The finger domain of simian virus 40 large T antigen controls DNA-binding specificity.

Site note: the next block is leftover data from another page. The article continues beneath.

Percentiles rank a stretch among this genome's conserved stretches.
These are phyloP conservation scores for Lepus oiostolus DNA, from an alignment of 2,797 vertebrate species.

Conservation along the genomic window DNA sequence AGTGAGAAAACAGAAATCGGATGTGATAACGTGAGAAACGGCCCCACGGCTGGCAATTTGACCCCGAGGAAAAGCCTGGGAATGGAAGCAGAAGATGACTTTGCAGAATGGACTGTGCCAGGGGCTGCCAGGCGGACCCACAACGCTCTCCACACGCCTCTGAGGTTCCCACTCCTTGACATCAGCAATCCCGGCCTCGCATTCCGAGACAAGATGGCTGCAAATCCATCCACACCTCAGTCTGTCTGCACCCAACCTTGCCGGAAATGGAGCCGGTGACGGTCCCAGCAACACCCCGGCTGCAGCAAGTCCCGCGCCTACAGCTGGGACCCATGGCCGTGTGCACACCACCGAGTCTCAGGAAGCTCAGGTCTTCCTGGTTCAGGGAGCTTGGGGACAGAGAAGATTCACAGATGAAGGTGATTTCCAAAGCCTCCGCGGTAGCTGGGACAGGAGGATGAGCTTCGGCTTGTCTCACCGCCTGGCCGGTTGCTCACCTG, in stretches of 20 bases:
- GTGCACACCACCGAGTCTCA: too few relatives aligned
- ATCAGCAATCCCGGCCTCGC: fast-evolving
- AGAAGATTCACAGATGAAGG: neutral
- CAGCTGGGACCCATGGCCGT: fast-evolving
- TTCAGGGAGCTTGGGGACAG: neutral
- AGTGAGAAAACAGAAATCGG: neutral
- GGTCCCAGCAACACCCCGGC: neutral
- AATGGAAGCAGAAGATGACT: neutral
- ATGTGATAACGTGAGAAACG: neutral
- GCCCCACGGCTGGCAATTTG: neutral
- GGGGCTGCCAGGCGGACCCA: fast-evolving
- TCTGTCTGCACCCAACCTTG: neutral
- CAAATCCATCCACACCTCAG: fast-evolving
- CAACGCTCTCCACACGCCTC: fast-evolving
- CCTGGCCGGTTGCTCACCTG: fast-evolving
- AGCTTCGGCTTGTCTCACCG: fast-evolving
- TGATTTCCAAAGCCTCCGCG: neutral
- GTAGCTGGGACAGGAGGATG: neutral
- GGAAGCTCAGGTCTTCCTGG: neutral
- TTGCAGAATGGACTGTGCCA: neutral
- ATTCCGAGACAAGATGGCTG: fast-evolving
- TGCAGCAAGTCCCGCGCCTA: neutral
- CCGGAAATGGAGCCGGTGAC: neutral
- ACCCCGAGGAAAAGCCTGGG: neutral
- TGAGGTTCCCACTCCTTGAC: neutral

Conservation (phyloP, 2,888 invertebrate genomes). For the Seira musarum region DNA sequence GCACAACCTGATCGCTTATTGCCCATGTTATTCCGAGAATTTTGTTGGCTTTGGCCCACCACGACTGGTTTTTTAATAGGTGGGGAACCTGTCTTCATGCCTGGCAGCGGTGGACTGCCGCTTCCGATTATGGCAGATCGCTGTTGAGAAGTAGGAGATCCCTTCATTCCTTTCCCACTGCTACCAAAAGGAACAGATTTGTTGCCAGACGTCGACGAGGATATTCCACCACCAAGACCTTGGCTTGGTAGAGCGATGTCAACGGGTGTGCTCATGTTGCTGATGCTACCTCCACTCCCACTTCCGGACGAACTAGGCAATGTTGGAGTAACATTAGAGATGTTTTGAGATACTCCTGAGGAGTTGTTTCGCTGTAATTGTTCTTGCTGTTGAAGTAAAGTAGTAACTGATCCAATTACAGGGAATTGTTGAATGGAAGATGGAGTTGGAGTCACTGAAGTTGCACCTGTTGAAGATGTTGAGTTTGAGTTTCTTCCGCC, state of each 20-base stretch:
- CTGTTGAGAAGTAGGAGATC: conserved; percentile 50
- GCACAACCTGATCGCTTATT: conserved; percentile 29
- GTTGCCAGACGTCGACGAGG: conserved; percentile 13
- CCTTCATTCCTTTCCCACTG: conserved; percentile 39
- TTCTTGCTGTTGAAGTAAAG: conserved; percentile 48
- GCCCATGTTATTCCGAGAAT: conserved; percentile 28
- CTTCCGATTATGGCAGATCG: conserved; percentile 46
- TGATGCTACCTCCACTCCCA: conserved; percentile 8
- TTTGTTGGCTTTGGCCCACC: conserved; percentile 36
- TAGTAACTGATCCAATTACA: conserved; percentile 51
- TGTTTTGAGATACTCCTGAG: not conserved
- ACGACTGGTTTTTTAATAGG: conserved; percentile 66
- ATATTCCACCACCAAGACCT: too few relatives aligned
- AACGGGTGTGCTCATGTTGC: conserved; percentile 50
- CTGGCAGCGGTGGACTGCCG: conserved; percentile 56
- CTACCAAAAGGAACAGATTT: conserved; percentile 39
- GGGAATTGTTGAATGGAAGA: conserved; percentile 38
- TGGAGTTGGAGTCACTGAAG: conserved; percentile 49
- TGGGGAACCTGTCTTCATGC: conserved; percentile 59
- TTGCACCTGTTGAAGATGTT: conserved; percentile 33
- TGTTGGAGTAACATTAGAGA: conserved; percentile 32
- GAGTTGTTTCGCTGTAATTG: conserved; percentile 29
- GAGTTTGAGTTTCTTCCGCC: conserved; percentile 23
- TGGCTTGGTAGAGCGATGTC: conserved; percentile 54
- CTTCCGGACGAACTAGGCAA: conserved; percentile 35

The specificity and regulation of protein-DNA interactions play a crucial role in all aspects of communication between genotype and phenotype in a cell. The large T antigen of simian virus 40 binds to identical, yet quite differently arranged, pentanucleotide motifs in the simian virus 40 control region, sites I and II. Wild-type T antigen preferentially binds site I. We demonstrate that a bacterial peptide encoding residues 1 to 259 (T260) includes the essential amino acids required for binding to both DNA sites but predominantly binds site II. However, a longer peptide (residues 1 to 369; T370) binds almost exclusively to site I. Thus, the addition of amino acids 260 to 369 to the T260 peptide results in the loss of site II binding. This region includes a single putative metal-binding region, and mutation of T370 at either conserved cysteine of the finger results in equal but inefficient binding to both sites. While no metal binding has been shown to be directly associated with this sequence, these results suggest a novel, perhaps structural, function for such a finger motif, since this domain of T antigen appears to play a crucial role in modulating the DNA-binding behavior of T-antigen peptides.